Hemophilia Trials in the Twenty-First Century: Defining Patient Important Outcomes

Hemophilia Trials in the Twenty-First Century: Defining Patient Important Outcomes

Research and Practice in Thrombosis and Haemostasis (Spring 2019) Vol. 379, No. 20, P. 184 Konkle, Barbara A.; Skinner, Mark; Iorio, Alfonso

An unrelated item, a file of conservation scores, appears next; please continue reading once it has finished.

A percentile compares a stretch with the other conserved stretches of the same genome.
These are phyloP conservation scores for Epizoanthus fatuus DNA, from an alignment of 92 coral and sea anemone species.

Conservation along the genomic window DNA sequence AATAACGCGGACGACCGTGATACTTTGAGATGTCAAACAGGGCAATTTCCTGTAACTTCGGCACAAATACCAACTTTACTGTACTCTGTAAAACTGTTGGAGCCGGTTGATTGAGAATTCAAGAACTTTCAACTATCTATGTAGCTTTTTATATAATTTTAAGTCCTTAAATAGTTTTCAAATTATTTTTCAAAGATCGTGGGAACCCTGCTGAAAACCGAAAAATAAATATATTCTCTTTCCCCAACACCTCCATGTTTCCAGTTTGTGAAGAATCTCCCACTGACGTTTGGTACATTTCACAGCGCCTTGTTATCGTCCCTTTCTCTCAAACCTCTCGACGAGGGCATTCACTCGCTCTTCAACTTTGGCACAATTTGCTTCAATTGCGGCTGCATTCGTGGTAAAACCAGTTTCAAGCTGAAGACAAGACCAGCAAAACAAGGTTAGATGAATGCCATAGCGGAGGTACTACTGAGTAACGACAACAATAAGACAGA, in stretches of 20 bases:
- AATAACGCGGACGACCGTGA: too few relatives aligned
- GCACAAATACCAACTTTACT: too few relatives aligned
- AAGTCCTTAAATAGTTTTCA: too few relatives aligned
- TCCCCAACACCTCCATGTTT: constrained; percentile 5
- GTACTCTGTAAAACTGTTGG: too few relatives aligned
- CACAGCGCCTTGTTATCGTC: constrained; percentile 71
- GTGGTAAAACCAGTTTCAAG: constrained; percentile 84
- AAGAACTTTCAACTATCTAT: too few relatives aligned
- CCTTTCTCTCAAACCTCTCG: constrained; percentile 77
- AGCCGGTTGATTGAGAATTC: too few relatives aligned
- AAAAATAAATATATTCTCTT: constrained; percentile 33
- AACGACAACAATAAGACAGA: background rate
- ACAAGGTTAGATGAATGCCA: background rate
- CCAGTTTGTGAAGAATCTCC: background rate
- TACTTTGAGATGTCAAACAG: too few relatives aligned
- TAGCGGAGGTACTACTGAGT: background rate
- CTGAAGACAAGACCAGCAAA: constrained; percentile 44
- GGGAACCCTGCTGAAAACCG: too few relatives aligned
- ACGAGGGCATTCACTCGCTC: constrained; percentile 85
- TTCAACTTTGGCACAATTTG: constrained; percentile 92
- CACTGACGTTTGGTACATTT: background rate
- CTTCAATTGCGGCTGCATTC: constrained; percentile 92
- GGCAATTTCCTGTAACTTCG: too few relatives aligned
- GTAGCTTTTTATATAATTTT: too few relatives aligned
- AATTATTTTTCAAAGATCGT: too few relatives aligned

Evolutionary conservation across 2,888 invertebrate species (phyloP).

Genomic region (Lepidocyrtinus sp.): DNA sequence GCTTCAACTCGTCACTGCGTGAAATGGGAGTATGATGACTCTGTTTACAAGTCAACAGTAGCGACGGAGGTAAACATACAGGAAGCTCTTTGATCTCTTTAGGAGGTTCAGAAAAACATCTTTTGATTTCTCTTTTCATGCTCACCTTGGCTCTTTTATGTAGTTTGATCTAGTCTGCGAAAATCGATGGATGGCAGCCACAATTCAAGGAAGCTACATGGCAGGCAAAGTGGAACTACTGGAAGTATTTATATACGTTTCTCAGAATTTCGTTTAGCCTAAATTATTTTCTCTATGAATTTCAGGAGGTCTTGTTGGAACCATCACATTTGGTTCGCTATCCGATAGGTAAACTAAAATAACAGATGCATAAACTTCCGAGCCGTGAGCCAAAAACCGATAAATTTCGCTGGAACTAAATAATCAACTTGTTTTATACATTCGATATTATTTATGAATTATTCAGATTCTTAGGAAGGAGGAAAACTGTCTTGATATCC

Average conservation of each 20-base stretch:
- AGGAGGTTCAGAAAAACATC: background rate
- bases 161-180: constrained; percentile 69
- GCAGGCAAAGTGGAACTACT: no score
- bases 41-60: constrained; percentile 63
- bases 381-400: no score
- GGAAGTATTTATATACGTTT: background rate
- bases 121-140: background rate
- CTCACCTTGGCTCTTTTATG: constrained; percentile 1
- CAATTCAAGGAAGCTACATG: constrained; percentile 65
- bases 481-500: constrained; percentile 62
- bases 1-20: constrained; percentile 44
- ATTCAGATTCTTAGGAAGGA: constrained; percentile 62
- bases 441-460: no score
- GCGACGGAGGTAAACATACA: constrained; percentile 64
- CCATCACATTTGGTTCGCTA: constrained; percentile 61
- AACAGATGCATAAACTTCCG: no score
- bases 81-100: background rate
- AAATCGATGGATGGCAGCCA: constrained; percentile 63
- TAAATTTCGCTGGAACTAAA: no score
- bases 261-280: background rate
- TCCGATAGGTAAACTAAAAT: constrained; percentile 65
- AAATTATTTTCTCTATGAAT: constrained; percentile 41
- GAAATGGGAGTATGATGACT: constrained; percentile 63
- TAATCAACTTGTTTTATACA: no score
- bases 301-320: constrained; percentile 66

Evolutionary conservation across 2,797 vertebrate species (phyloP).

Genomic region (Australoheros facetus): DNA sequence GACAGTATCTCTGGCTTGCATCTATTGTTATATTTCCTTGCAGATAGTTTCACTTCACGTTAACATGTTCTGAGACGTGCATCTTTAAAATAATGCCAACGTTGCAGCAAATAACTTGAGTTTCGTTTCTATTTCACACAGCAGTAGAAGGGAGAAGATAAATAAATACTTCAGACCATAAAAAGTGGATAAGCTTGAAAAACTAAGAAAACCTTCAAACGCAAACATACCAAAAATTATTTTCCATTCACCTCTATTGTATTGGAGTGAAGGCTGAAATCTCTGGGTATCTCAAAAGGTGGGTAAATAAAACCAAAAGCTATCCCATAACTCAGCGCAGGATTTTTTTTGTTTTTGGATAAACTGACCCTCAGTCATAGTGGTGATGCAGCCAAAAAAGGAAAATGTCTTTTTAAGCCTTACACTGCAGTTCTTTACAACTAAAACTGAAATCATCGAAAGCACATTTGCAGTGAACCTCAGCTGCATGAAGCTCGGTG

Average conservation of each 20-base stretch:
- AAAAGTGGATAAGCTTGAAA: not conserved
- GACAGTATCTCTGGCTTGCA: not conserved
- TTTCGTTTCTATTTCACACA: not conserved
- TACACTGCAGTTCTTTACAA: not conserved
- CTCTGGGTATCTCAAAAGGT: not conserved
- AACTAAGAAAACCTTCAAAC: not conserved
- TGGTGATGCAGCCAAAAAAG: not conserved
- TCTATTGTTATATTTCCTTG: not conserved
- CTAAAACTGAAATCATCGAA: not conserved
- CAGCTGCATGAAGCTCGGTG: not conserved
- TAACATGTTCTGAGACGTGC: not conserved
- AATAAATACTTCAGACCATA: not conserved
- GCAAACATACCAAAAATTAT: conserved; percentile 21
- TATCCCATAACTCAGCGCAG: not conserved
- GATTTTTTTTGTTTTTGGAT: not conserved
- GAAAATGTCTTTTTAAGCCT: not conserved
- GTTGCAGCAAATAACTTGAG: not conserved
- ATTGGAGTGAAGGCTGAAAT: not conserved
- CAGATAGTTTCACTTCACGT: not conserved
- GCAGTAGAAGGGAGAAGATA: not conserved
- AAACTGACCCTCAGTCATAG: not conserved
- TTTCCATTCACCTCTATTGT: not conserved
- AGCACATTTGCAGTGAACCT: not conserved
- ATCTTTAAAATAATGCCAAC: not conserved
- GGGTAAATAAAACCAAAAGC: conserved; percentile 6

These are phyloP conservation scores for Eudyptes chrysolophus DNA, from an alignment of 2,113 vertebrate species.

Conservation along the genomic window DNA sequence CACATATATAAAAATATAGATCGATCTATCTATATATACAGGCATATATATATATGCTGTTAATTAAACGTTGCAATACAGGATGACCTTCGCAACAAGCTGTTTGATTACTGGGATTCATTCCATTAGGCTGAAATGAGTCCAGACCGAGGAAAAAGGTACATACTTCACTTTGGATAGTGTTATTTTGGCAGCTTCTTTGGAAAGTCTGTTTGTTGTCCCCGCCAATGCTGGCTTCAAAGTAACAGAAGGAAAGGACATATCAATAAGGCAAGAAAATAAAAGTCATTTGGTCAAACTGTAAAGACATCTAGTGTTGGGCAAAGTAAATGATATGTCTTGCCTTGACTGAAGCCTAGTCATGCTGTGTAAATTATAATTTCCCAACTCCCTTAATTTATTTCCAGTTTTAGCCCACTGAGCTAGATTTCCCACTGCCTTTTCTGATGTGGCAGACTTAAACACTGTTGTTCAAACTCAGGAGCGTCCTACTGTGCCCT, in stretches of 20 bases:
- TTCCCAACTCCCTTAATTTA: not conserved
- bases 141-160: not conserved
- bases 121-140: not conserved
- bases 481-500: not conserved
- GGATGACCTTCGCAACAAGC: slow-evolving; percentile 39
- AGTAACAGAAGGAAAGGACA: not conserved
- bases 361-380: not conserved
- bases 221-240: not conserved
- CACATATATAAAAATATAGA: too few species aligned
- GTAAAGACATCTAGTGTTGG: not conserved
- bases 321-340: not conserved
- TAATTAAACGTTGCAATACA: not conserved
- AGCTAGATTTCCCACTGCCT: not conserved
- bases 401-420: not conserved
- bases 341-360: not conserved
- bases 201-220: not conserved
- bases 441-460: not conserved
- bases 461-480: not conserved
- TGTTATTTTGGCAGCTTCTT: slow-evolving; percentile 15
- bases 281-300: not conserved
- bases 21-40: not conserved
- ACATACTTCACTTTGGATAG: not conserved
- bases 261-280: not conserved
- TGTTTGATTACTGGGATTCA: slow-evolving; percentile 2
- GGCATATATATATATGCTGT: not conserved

The last five decades have been marked by significant progress in hemophilia care, which has expanded to include non-replacement therapies and the approaching availability of gene therapy. These advances, however, warrant taking a new look at the outcome measures used to evaluate factor replacement therapies in clinical studies, namely factor activity level and annualized bleeding rate. These endpoints should be reconsidered not only in the context of new hemophilia treatment strategies but also from the standpoint of a recent new emphasis on patient perspectives related to survival, functional status, and quality of life. Selecting and measuring patient-important outcomes, which often are patient-reported, is becoming a critical step in the clinical trial process. The research community recognizes that patients see issues through a different lens than clinicians, manufacturers, and other stakeholders; it places value on their insight into research design as well as their actual participation. What matters to patients are outcomes that encompass the whole cycle of care: survival, functional status, and quality of life.

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